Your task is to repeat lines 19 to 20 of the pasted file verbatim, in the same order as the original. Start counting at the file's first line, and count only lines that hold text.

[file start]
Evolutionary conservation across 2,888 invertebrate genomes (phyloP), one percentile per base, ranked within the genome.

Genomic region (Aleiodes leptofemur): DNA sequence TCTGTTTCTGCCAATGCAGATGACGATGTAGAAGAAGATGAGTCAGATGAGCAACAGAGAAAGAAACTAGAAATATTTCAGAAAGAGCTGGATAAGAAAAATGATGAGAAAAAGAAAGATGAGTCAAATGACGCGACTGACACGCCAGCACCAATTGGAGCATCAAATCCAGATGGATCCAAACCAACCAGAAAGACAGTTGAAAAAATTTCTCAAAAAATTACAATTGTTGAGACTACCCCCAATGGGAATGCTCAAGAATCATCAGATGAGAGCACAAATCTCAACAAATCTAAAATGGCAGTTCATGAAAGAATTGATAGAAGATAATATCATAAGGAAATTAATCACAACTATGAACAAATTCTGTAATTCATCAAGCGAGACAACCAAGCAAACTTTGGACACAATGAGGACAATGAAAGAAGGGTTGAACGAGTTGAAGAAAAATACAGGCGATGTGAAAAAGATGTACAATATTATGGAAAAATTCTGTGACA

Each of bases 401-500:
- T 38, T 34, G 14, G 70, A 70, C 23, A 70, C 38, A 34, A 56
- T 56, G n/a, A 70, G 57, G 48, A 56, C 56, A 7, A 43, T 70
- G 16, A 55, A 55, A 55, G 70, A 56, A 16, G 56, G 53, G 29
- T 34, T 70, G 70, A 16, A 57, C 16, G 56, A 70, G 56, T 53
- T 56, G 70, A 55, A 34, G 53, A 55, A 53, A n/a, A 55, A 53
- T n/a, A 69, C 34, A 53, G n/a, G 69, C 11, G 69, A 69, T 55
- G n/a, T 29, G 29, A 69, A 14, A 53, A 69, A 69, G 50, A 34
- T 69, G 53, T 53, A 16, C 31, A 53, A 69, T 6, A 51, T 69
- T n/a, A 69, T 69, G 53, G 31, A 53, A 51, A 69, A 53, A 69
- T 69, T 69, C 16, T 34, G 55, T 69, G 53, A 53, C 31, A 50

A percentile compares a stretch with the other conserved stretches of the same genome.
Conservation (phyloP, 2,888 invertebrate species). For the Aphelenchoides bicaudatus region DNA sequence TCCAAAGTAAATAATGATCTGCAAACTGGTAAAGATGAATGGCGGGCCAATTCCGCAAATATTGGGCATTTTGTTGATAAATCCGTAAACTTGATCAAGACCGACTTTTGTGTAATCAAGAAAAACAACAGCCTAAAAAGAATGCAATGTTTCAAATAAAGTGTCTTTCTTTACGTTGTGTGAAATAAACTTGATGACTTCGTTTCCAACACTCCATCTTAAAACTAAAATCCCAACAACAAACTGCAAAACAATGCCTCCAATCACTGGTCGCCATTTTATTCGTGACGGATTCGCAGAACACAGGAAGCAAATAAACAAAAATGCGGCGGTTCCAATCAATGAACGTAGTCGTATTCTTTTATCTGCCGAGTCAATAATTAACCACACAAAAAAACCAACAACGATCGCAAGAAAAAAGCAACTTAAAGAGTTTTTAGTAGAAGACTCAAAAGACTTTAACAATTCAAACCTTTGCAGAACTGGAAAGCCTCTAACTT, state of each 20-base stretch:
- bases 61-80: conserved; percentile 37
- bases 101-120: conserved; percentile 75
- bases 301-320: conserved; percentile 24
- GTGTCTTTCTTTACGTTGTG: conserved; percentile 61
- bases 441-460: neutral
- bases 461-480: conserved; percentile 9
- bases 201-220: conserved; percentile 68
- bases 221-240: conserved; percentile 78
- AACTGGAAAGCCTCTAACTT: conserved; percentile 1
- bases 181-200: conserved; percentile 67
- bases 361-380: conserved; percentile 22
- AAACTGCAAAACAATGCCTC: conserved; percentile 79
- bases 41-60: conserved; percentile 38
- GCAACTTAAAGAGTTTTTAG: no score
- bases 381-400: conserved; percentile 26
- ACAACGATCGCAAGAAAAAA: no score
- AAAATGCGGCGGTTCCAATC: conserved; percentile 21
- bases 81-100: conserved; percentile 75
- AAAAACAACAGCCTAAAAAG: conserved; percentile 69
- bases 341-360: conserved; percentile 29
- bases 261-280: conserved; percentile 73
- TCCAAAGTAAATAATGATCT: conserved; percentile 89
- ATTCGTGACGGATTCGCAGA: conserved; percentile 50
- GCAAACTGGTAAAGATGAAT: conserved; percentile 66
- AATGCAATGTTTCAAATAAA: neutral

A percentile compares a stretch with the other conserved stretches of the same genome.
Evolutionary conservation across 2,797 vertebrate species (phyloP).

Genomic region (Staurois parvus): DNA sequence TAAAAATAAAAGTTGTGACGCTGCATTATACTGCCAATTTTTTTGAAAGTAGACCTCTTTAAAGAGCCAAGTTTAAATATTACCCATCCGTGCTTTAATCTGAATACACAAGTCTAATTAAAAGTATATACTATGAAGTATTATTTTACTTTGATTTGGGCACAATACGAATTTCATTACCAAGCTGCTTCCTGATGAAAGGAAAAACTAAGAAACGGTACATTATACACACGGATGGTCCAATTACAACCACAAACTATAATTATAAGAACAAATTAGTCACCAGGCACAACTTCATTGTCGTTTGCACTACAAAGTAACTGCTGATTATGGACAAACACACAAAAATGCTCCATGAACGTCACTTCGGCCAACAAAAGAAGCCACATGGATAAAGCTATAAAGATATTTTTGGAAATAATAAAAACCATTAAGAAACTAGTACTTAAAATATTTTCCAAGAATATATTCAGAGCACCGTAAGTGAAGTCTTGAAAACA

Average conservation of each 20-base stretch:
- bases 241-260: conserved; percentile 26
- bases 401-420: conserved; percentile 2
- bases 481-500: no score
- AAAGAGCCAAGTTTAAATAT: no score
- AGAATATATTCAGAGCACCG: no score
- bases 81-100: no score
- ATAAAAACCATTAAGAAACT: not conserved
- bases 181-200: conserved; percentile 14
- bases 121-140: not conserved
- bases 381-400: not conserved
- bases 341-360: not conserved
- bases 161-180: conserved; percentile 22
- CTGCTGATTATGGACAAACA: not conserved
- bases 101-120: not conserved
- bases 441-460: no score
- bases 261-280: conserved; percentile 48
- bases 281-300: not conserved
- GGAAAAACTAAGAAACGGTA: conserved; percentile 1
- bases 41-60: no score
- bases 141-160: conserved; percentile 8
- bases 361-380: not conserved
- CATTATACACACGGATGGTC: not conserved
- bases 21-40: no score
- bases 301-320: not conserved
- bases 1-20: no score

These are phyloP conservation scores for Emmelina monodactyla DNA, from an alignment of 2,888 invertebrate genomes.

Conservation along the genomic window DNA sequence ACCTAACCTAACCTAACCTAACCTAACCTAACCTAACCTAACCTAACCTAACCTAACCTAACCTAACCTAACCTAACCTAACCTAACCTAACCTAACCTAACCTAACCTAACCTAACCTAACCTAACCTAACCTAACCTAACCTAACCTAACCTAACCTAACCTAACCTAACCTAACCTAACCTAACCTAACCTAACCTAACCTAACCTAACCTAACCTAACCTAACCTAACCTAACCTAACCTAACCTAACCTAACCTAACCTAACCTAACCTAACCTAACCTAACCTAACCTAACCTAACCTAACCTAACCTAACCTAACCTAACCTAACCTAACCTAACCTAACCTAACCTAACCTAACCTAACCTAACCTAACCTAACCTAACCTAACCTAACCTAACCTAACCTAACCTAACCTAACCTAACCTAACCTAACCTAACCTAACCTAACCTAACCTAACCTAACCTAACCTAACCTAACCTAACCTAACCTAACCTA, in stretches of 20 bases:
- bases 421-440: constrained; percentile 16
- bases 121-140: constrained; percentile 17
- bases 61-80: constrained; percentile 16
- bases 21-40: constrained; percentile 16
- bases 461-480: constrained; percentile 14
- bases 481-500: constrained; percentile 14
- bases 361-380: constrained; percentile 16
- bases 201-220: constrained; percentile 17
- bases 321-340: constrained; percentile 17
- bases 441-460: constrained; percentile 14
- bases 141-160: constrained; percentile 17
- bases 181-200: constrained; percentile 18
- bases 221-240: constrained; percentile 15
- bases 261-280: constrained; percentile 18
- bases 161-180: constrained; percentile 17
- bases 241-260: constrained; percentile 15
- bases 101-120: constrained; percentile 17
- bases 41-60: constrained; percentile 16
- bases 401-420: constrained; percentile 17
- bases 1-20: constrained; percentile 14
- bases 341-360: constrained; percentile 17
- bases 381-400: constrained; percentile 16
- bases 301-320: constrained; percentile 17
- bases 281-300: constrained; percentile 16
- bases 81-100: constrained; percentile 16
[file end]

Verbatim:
- GTGTCTTTCTTTACGTTGTG: conserved; percentile 61
- bases 441-460: neutral